- Help – What Nikon DSLR Lens for Himalayas trip?
The 18-200VR will be a super choice and only lens I'd take if I was going. Its quality, considering the zoom range is fantastic.
I use mine for weddings professionally and although I feel I could do better, for simplicity of not changing lenses and the time that all takes, I am able to concentrate more on the photos and get on with my job.
less dust gets to the sensor, not as much stuff to carry about, only thing I miss from is a 2.8 aperture from my (now sold) Nikon 80-200 F2.8 ED lens. As I couldn't hold it still and needed a monopod as a minimum to use that lens, the 18-200 is a blast and I am able to get more due to the VR bits in it, (eg in a church for "the ring shot" where you only get 1 opportunity to get it right), therefore, its a better lens, (than the Nikon 80-200F2.8 – which cost IRO £1000)for me anyway.
Used it on a D70 and it was superb. Now on a D300 and its still superb.
Unless you want some mega wide shots that is…..Posted 9 years agoCapt. KronosMember
If I were looking for simplicity I would probably take just 2 lenses… a 24mm equivalent and a 70-200 equivalent. I am finding this combination is actually very, very good at the moment (I am on full frame and using a Sigma 24mm f1.8 and a Canon 70-200L). I tend to find these cover most the shooting I do, so can leave the 24-105L and 17-40L behind if I want to!)Posted 9 years ago
Really like my Tokina 12-24 with D300, would feel that the 11-16 might be a bit frustrating when grabbing quick pictures with people in them. With 24 you are back up to 'normal' view,if you get my drift. Remember that polarisers will need careful use with ultra wide angle.Posted 9 years agoCountZeroMember
Recently bought a D60, with 18-55 and 55-200. My ultimate aim is a super-wide zoom, maybe a 10-17, and the lovely Tamron 18-270 f3.5. An 18-270 has got to be about the most versatile single lens going. And I love Tamron lenses, still got two thirty year old zooms with my old Contax.Posted 9 years agoLazgoatMember
I'll add my support for the Sigma 10-20 but make sure you have plenty of time to test it out before you go as I've heard that Sigma occasionally have qulaity control issues with these and some are quite/very soft.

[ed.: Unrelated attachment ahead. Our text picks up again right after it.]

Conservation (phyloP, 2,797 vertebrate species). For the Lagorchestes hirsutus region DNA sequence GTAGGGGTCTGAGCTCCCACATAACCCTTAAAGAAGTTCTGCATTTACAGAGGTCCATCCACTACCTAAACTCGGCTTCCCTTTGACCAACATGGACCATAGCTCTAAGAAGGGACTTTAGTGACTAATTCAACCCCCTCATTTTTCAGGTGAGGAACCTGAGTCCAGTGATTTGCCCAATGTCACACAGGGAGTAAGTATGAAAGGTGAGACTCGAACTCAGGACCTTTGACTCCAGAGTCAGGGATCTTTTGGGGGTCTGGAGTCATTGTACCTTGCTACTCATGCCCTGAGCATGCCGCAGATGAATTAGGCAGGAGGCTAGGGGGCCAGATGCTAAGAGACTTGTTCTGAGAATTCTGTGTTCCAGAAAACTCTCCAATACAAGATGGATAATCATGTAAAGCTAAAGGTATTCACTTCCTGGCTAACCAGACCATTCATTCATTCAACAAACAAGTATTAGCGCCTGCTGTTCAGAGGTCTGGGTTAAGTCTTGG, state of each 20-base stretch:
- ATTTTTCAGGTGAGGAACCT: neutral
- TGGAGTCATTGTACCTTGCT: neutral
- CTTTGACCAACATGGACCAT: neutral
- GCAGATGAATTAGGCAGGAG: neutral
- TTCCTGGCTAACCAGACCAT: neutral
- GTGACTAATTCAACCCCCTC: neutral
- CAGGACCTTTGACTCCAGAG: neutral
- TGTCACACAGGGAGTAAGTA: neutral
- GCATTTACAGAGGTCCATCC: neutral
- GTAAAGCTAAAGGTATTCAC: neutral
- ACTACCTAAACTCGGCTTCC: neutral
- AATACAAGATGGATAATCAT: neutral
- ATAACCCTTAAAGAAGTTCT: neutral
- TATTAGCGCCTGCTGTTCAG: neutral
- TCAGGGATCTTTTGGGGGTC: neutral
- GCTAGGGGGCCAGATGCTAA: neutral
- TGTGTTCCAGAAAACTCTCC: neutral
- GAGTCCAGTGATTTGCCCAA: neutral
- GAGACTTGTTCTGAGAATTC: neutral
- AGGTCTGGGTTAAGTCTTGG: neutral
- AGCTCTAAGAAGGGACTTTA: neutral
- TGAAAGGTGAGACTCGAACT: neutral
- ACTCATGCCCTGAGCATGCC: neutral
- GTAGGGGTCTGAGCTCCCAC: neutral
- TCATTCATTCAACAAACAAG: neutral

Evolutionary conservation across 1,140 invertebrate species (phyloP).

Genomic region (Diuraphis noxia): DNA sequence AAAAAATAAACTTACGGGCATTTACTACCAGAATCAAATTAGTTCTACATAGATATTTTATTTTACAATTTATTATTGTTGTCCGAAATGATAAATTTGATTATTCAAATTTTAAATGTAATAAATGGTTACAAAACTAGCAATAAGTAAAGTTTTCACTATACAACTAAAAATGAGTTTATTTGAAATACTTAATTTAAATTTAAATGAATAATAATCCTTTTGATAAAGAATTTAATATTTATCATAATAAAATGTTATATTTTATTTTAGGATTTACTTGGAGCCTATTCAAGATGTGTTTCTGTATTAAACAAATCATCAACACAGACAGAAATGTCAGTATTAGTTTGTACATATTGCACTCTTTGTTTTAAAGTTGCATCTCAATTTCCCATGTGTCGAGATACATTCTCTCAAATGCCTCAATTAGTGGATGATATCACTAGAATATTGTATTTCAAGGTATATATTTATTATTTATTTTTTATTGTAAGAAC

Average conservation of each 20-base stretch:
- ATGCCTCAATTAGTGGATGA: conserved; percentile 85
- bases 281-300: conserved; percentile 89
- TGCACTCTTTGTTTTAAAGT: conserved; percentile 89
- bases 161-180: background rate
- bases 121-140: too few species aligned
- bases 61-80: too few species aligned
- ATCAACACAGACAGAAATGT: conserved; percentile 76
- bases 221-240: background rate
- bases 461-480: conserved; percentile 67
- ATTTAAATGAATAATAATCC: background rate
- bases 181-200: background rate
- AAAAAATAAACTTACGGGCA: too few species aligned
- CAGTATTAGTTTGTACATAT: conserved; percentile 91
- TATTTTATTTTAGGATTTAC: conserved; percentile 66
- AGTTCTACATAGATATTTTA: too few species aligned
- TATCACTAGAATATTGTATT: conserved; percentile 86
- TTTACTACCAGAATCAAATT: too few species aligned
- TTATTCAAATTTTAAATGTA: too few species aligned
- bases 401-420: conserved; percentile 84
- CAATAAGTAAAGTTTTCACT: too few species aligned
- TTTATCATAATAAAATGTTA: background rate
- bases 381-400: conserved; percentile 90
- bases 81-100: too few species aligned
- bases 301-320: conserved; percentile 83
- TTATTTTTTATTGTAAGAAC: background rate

I used mine on Mt. Kenya earlier this year and as long as you are doing landscapes its fine. Throw in some foreground features/people and the background starts to look very weired, like a set almost.
Also be careful with CP filters!
Have you considered hiring a lens? There is a UK based companyt hat rents out lenses, cant remember the name now. But could be an option.Posted 9 years agosimonfbarnesMember
Jeez! That's bad!
I thought this was surpising:
Our conclusion is that camera bodies, stuffed with an amazing amount of electronics, suffer from the shock damage that occurs during shipping much more than from actual use.
having dropped most of my Nikons and never seen any resulting damage except to the VR in my 18-200 Nikkor. But I'd not use a Sigma for the simple reason they zoom the opposite way to Nikon zooms – unless for some special application.Posted 9 years agomrmichaelwrightMember
18-200 with a good quality cir polarizer would be my choice if i was taking one lens.
If you can take 2 lenses then the Tokina 11-16 is an awesome piece of kit, i love mine. Be careful with polarizing filters on it though, you get banding in the sky which some people find off putting, i don't mind it though. It's robust as well although weather sealing may not be perfect. f2.8 may be useful if you get some of the classic low light with the peaks highlighted by the sunset type shots.
D300, Tokina 11-16 at 11mm, B&W cir polarizer. Demonstrating banding and for some reason some nasty jpeg artifactsPosted 9 years agoandyl46Member
18-200 and the 50mm (f1.8 I'll guess) for low light stuff or shallow DOF's would be my preferences for that body.
Just a little surprised at the pro who preferred the 18-200 to his 80-200 f2.8. Sure the VR is great for reducing camera shake, but with the smaller aperture, did you not need to up ISO's or use a longer shutter speed (which would introduce grain or motion blur from the hands)? For that "putting the ring" on moment, give me fast glass at f2.8 and a fast shutter speed (at most 1/focal length) to keep things sharp.
I miss my 18-200 at weddings when I'm lugging a D700 and 24-70 f2.8 and a D300 with a 70-200 f2.8 around the place and my neck and back are killing me. But the images are worth it!
As for a wide, I use a Tokina 12-24 f4, and it is pretty good. You will run into problems with a circular polarizer as discussed above, but its pretty distortion free at 24mm, which is handy. If you wanted really wide, shoot in portrait mode and stitch the images with about a 50% overlap. As long as you dont have anything too close to you in the shot, parallax errors are minimised and the pano will stitch well.
As a single lens walkabout solution, the 18-200VR is unbeatable. I use a D700 with the 24-70 f2.8 for my 1 camera/lens trips, but you know you are carrying it and you miss the tele end of the zoom range!Posted 9 years ago
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